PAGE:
Her allegiance to Temple resulted in the formation of the George and Joy Abbott Center for Musical Theater at the college, ensuring support and academic opportunities, for future generations of theater students. In 2007, Joy bequeathed her ownership share and future royalties earned through production of George Abbott shows, along with memorabilia, to the Boyer College of Music and Dance.

Joy also had a friend and business partner, Jerry Mirrow, who assisted her in staging shows on the East Coast and in Florida. They were companions until her death …

And that’s “Show Biz.” …


The local surfing and acting community is buzzing with of an HBO Max series, entitled “Ke Nui Road,” filming in the epicenter of North Shore watersports.

Producer John Wells is launching “Ke Nui Road,” focusing on the North Shore surfers and lifeguards, zooming in on the relationships between an elite crew of heavy-water lifeguards and the young adults and tees they train and mentor in a junior lifeguard program.

One intent of the contemporary drama is to capture the pulse of the lifeguard profession that embraces the dangers, the beauty, and the struggles of the unpredictable currents and waves, amid the island-style spirit of aloha.

Clearly, this one will require and hire a bunch of water-experienced swimmers and surfers, plus crowds of extras if a surfing meet is part of the agenda.

John Wells

To the regulars who live and love the water culture, the film’s title will immediately ring a bell of recognition. The location is the epicenter of the project; Ke Nui Road is a brand of sorts, with an element of attraction and adventure, where residents and surfers traverse. In heavy wave season, the road becomes a character of sorts, too, fighting for survival along the coast, where the Pacific Ocean can unexpectedly spill into the shoreline properties of residents, while surfers try to catch the waves, as part of the mainstream surfing tradition.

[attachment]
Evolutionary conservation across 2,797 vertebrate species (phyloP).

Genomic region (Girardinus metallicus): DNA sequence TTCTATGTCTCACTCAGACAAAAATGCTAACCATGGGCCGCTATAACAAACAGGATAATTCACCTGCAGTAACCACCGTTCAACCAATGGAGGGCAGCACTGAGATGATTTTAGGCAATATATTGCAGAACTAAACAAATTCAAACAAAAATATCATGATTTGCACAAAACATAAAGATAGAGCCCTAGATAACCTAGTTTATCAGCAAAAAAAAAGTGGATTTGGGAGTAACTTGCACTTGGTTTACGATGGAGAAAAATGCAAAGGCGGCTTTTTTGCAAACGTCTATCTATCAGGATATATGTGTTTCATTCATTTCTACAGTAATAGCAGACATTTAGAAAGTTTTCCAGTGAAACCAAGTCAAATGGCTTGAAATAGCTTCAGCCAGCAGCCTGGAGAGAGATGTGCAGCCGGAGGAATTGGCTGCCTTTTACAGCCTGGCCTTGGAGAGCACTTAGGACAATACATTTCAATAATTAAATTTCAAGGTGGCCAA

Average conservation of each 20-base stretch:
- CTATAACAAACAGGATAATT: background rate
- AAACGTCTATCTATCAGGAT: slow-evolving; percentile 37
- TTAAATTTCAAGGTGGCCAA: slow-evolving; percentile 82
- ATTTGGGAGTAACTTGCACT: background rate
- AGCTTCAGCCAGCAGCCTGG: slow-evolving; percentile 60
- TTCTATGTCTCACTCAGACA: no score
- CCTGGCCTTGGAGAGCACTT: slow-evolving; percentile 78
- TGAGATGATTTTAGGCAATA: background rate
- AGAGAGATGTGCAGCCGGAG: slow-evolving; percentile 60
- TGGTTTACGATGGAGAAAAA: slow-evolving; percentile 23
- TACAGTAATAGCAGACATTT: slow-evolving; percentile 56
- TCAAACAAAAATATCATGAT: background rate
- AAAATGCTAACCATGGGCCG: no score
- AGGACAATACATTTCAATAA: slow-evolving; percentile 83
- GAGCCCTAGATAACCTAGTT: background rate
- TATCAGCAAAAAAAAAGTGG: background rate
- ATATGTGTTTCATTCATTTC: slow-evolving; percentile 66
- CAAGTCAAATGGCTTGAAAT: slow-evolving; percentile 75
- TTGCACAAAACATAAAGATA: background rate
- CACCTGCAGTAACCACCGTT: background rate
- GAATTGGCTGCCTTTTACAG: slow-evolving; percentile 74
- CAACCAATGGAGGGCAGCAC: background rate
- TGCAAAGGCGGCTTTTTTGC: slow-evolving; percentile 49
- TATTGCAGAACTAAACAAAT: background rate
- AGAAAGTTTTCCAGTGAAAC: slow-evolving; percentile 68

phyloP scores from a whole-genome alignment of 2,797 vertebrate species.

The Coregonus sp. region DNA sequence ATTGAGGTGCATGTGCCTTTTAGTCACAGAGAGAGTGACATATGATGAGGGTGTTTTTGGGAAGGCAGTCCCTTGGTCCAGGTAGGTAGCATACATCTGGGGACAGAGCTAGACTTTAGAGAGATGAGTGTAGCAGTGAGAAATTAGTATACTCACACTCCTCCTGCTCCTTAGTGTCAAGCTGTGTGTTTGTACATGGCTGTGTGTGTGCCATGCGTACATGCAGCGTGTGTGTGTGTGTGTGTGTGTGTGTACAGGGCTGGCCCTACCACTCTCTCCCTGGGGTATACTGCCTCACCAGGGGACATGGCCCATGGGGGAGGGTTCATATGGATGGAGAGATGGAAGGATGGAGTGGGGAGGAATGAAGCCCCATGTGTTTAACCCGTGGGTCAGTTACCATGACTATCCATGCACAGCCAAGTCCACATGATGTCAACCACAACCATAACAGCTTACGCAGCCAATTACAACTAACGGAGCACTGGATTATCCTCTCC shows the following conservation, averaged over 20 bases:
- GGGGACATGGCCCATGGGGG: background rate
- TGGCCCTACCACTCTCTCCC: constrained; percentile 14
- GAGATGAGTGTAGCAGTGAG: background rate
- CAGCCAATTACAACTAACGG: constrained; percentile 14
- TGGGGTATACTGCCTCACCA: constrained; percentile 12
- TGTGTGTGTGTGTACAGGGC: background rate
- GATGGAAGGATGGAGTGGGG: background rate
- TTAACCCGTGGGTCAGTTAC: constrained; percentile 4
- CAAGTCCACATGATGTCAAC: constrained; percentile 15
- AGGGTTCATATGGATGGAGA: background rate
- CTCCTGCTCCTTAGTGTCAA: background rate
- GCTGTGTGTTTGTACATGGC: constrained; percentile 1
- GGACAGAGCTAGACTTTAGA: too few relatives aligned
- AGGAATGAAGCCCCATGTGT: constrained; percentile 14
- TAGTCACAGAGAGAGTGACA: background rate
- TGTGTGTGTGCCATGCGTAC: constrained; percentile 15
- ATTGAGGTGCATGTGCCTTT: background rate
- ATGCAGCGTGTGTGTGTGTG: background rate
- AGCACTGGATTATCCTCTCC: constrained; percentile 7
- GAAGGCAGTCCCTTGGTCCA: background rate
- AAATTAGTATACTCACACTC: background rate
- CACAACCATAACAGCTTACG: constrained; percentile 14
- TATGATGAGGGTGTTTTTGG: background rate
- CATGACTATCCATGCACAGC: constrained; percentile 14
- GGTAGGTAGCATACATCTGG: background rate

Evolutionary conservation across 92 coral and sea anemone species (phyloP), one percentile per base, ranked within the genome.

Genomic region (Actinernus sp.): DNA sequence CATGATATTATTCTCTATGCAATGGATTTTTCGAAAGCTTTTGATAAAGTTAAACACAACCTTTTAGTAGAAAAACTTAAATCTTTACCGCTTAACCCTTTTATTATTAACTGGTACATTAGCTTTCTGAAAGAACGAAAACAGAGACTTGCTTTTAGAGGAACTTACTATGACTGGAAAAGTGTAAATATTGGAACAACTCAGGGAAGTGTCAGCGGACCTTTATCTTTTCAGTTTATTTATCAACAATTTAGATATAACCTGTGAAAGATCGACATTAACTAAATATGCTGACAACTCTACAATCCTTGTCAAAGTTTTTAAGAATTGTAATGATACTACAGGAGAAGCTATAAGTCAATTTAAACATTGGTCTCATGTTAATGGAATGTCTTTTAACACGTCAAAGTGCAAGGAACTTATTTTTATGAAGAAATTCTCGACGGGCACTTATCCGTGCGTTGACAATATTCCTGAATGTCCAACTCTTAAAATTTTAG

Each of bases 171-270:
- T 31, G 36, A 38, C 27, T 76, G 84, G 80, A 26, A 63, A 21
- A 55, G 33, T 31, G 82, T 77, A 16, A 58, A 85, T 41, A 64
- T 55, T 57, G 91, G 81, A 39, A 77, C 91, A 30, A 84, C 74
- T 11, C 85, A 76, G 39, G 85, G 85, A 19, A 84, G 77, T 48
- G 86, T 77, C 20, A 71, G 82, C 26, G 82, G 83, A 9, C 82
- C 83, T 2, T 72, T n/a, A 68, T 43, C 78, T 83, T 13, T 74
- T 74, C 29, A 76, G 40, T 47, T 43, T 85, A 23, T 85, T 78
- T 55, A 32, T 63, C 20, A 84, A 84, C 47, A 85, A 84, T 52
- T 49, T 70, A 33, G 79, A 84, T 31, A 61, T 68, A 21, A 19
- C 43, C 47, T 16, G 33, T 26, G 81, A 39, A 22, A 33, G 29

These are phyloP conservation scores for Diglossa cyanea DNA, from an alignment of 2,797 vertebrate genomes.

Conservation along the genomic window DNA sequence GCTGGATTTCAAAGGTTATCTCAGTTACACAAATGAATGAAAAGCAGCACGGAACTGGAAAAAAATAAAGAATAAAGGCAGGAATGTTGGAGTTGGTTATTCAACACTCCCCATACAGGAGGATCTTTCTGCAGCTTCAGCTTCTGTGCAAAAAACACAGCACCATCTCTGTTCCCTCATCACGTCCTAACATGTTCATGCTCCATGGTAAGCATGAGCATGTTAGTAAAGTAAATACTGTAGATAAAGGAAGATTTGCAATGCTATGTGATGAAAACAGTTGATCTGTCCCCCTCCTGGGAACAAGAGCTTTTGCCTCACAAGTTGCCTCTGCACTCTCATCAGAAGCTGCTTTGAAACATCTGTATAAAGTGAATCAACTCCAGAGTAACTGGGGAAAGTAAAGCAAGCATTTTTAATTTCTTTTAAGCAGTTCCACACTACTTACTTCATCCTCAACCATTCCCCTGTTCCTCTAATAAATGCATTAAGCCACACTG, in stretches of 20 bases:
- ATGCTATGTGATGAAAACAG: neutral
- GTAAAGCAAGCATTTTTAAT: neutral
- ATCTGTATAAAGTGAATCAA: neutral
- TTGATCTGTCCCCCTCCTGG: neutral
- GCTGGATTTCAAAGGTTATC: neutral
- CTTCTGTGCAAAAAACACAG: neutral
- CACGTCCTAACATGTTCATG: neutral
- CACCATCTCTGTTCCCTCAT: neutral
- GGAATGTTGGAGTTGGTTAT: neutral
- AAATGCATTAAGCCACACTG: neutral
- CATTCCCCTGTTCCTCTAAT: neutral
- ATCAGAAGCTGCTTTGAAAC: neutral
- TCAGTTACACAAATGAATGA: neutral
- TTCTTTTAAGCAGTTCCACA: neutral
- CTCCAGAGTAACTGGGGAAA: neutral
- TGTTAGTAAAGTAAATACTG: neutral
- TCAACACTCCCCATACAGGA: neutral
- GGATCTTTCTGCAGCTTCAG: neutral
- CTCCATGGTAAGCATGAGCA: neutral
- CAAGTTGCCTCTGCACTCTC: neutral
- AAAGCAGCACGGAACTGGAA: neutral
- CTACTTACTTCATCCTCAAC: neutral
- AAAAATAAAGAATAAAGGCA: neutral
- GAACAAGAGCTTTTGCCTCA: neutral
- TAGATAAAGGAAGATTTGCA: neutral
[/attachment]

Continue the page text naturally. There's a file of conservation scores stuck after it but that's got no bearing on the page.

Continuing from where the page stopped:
Matt Kester (“Animal Kingdom”) will be an executive producer who also will provide the script.

There’s no word on how many shows will filmed, but the camera-hungry crowd here is excited about casting that’s still under way, because series “regular” roles are likely to be filled with Hawaii actors/athletes.

As one online post advises, “Time to check in with your agent.”

Wells has numerous TV and film credits, but he is best known as a showrunner and exec producer of such series as “ER,” “Third Watch,” “The West Wing,” “Shameless,” “Animal Kingdom,” and “American Woman.” …

And that’s “Show. Biz.” …


Comedian Frank DeLima is doing his part to encourage island residents to get vaccinated.

He’s launched “Do Da Vaccination,” a parody to Little Eva’s oldie hit, “Do the Locomotion,” nudging folks to get vaxxed and possibly win prizes, like airline miles or Las Vegas trips as a bonus.

He initiated the tune on his own, recording a simple self-taped video in which he shares his original lyrics, with a repetitive, “come on, come on do the vaccination for free.”

Frank DeLima

Then he got a call from adman Patrick Bullard, who asked DeLima if he could do one of his parodies to promote the State Department of Health’s bid to beef up the total of residents who haven’t yet been vaxxed during the pandemic. When he informed Bullard that he already had tune in the can, Brooks Baehr, Covid 19 response administrative assistant with DOE, contacted DeLima and sealed the deal to utilize the parody and the comic was taped in front of a “green screen,” enabling DOH to show the vaxxing progress over the past few months.

This gave DeLima an opportunity to “act” while performing, significantly upgrading his parody.

DeLima has been vaxxed; but he also has history with DOH, earlier doing promos on face masks, hand-washing and social distancing, in the early stages of the coronavirus dilemma last year.

But the wealth of prizes also ramps up the interest in vaxxing, perhaps now convincing the anti-vaxxers to cross the bridge.